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Brookridge Funding Corp. v. Northwestern Human Services

175 F. Supp. 2d 355 (2001)

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Brookridge Funding Corp. v. Northwestern Human Services

United States District Court for the District of Connecticut

175 F. Supp. 2d 355 (2001)

Facts

Brookridge Funding Corporation (Brookridge) (plaintiff) was an accounts-receivable factoring firm. Brookridge purchased two accounts due to Contracting Systems, Inc. II (CSI). CSI was owed just over $2.7 million from Northwestern Human Services (Northwestern) (defendant), which was the owner of a parcel of land on which a baseball stadium was being constructed. In some documents, Federal Development Company (Federal) was listed as the owner of the land, as an agent for Northwestern. In July 1999, Brookridge, CSI, and Northwestern all executed a notice of purchase of accounts receivable. As part of that notice, Northwestern warranted that it did owe the $2.7 million to CSI and that Northwestern waived its rights regarding any type of counterclaim, setoff, or deduction against that $2.7 million. Northwestern later refused to pay the $2.7 million to Brookridge. Brookridge and Northwestern filed competing motions for summary judgment. Brookridge argued that Northwestern had breached its contract by failing to pay and that the three-party notice was an enforceable waiver of defenses under Uniform Commercial Code Article 9. The relevant section of Article 9 provided that an agreement by a buyer or lessee that it will not assert any claim or defense will be enforceable by an assignee who 1) gives value for the assignment, 2) takes the assignment in good faith, and 3) lacks notice of a claim or defense. However, the Article 9 provision typically regards waivers within the original contract between the debtor and the assignor, rather than a separate agreement made to induce such an assignment. Northwestern argued that the notice lacked any consideration, that there was not a meeting of the minds in regard to the execution of the notice, and that the notice was thus invalid in regard to waiving the right of defenses. Brookridge asserted that the consideration was the continuation of the stadium project.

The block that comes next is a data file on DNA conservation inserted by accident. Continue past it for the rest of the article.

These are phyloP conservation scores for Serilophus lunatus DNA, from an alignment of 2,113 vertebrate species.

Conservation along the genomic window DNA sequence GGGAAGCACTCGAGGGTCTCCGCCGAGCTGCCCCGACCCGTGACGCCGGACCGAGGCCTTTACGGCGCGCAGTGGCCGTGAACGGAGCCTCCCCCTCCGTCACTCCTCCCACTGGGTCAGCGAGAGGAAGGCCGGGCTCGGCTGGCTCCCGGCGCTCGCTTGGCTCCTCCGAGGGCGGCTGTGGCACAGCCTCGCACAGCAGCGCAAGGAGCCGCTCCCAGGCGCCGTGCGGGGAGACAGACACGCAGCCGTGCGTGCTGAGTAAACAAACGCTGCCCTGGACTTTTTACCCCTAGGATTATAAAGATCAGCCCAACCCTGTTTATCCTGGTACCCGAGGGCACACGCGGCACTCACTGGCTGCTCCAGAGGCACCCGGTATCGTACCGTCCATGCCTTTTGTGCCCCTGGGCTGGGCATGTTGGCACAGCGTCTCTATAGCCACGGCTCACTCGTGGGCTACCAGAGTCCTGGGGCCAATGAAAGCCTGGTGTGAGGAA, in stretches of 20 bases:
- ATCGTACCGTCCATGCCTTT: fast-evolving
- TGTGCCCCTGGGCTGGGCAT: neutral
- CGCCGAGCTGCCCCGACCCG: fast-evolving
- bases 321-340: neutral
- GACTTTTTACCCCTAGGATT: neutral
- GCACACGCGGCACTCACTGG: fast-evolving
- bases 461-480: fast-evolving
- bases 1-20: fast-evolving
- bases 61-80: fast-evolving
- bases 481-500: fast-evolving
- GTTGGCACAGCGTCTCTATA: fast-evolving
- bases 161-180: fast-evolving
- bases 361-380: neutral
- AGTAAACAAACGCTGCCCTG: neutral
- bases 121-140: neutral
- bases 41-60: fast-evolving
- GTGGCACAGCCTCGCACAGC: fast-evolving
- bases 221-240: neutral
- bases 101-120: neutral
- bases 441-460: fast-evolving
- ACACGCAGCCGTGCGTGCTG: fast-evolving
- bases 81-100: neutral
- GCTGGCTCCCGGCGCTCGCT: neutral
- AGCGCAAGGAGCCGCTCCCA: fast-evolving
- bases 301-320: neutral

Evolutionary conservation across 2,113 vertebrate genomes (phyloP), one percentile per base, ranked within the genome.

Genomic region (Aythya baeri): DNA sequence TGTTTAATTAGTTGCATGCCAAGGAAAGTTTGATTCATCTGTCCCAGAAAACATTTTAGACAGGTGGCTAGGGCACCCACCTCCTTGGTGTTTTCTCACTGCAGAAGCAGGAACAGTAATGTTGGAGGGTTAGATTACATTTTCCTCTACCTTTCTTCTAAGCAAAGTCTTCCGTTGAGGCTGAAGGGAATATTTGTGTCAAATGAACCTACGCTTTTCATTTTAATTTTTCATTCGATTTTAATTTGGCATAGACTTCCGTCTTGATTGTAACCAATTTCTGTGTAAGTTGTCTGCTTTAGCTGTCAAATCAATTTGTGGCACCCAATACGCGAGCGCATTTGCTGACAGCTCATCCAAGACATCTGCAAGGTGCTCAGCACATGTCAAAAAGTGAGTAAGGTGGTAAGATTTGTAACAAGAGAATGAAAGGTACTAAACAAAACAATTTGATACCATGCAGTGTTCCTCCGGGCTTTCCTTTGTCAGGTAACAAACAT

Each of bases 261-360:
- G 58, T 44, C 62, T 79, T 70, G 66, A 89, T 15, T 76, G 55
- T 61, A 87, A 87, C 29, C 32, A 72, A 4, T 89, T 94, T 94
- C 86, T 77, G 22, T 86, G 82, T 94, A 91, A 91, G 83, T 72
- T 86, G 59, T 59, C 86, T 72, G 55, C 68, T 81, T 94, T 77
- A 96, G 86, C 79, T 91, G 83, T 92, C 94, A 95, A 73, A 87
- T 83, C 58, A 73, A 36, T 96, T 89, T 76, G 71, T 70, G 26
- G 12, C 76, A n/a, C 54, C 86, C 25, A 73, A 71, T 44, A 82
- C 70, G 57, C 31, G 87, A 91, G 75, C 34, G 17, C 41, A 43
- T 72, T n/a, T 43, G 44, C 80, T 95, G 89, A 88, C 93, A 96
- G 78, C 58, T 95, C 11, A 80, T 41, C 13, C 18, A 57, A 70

Rule of Law

Issue

Holding and Reasoning (Droney, J.)

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